This is the first time I've done a summary blog about my year's wildlife highlights but, having read other wildlife enthusiasts' blog posts, it seems like a easy way to convey my interests and projects to new readers. So, 2015 has been a BUSY year, with GCSE's taking up a lot of my free time - but somehow I managed to top last years 34 blog posts with 37 this year! Over the year I've met up with many fellow wildlife lovers, including Kate Macrae (aka WildlifeKate), Jack Perks, Sorrel Lyall, and many more, especially at this year's Birdfair. My bird box projects in my patch are gradually getting more and more ambitious, with five broods fledging throughout the breeding season. I'm going to go through each month to ensure I don't miss too much out…
This year was the first time I took part in the Big Garden Birdwatch ran by the RSPB. I spent exactly one hour, between 8am and 9am, recording all the species which visited my patch at any one moment. I recorded 11 different species, with an estimate of 88 individuals, most of which being wood pigeons! To take the investigation a step further, I asked a friend in the suburbs of Nottingham to take part in the bird watch, allowing me to compare the two sets of data. The rural location (my patch) received a higher amount of individual visits, 88 compared with 50, but the same amount of species diversity - both locations had 11 species visit in the hour duration. I uploaded the graphs I made illustrating this data onto my Twitter (in February)…and of course, where graphs go, Chris Packham follows!
This month was relatively quiet, however I did have the opportunity to join Jack Perks at Attenborough Nature Reserve for a photography workshop. We spent the day exploring the reserve, photographing kingfishers, great crested grebes, oystercatchers, and some very tame robins! It was lovely to meet Jack and chat about our similar interests; we've bumped into each other various occasions since.
The month of my birthday. Not only did I receive some fabulous wildlife-related gifts, including a Bushnell trail camera, I also journeyed to Staffordshire to meet with Kate Macrae at her incredible wildlife patch, packed with cameras to film any wildlife spectacle which takes place. Her patch is so inspiring, and I left at the end of the day with so many ideas for my own patch that my brain could have exploded with excitement! Her latest project is building an artificial badger sett at a site in Worcestershire which I'm incredibly envious of…
The real beginning of spring in my patch. The nest boxes are becoming occupied, and there is a certain atmosphere created as new life begins in it's various forms. Two of my nest boxes (both with cameras installed) were being used - one by a blue tit couple, and the other, a great tit couple. Here is an extract from my 14th of April blog post describing last year's bird box project: '...but I have also got an exciting new bird box this year, which is homemade. A Blue Tit pair has been building their nest in this box which I am thrilled about. One of the pair has very distinct black markings on its face, possibly caused by loss of feathers, or something similar, allowing me to identify it individually. This bird box has got a glass back, and is mounted on my shed. This lets me get incredibly close to the action.'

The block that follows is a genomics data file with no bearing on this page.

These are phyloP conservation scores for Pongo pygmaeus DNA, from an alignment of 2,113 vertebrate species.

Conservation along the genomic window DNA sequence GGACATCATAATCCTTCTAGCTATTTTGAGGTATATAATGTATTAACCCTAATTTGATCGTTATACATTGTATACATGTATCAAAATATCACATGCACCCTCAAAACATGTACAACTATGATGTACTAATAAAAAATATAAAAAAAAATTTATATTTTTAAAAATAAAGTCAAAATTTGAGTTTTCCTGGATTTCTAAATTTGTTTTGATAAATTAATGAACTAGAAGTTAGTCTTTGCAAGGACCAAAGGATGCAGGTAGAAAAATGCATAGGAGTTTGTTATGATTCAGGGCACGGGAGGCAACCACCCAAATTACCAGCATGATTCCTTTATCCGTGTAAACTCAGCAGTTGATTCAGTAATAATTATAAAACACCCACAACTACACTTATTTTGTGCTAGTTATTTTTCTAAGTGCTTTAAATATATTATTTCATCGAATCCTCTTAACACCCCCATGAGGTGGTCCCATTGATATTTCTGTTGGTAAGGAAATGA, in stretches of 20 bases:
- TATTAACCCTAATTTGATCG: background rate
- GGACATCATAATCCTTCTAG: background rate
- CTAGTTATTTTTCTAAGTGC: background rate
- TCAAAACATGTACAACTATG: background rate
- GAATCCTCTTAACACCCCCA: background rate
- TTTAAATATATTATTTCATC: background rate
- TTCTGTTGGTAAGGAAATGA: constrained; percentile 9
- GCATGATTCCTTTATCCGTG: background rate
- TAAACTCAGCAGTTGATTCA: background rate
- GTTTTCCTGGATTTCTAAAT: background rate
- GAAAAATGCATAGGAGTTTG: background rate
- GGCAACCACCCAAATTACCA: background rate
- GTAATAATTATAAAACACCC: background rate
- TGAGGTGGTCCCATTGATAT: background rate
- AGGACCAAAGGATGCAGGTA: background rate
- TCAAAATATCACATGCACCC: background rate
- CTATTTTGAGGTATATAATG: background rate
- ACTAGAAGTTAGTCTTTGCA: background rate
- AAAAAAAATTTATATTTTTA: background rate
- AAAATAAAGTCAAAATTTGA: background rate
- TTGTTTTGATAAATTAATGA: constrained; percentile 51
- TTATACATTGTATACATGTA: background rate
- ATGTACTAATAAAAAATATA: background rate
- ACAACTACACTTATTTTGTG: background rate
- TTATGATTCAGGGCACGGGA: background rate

The month of my Silver DofE Expedition, Wildlife Magazine excitement and the peak of the breeding season. Firstly, my expedition took me, and a group of school friends, to the Brecon Beacons national park for a 3 day expedition. The terrain was tough, and the gales were strong, but overall the experience was very enjoyable, with ample wildlife seen along our 60 km route. During the month I met up with fellow enthusiasts at an exhibition in Nottingham, displaying the work of the year's students - those doing the Biological photography and imaging course at Nottingham university. The event was very inspiring, with Kate giving a talk during the evening.
I woke up one morning with fabulous news that I was the BBC Wildlife Magazine's blogger of the week, having posted a blog illustrating my latest project: a 'spy in the pod' style Mallard camera! The contraption was remote controlled, had a Gopro mount for close up shots both above and below the surface, and an external microphone. I have experimented with it multiple times since, but I'm still reining the design!
May, in my patch, is the busiest month regarding breeding birds. During the month the eggs were incubated, the eggs hatched, the chicks developed and the chicks fledged. To see my full blog post click here.
June saw the beginning of the #30DaysWild challenge ran by the Wildlife Trusts. This challenge encouraged members of the public to do something 'wild' every day of June. This could include going on a woodland walk, picking fresh flowers from the garden, going on a bug hunt, building a den etc. What did I choose to do?
Made a hedgehog ramp to assist the passage of hedgehogs throughout my patch.
Took some snaps of garden mushrooms using a homemade photography booth.
Made some mint tea using fresh mint leaves from the garden!
In June I also began my 'Want to help nature?' blog series where I gave tips about how to encourage and sustain wildlife in and around your patch. This was well received with lots of good feedback! Anyway, that's it for this blog post. The review of months July - December will be up shortly, including TV appearances, work experience tales and global rallies in aid of elephants!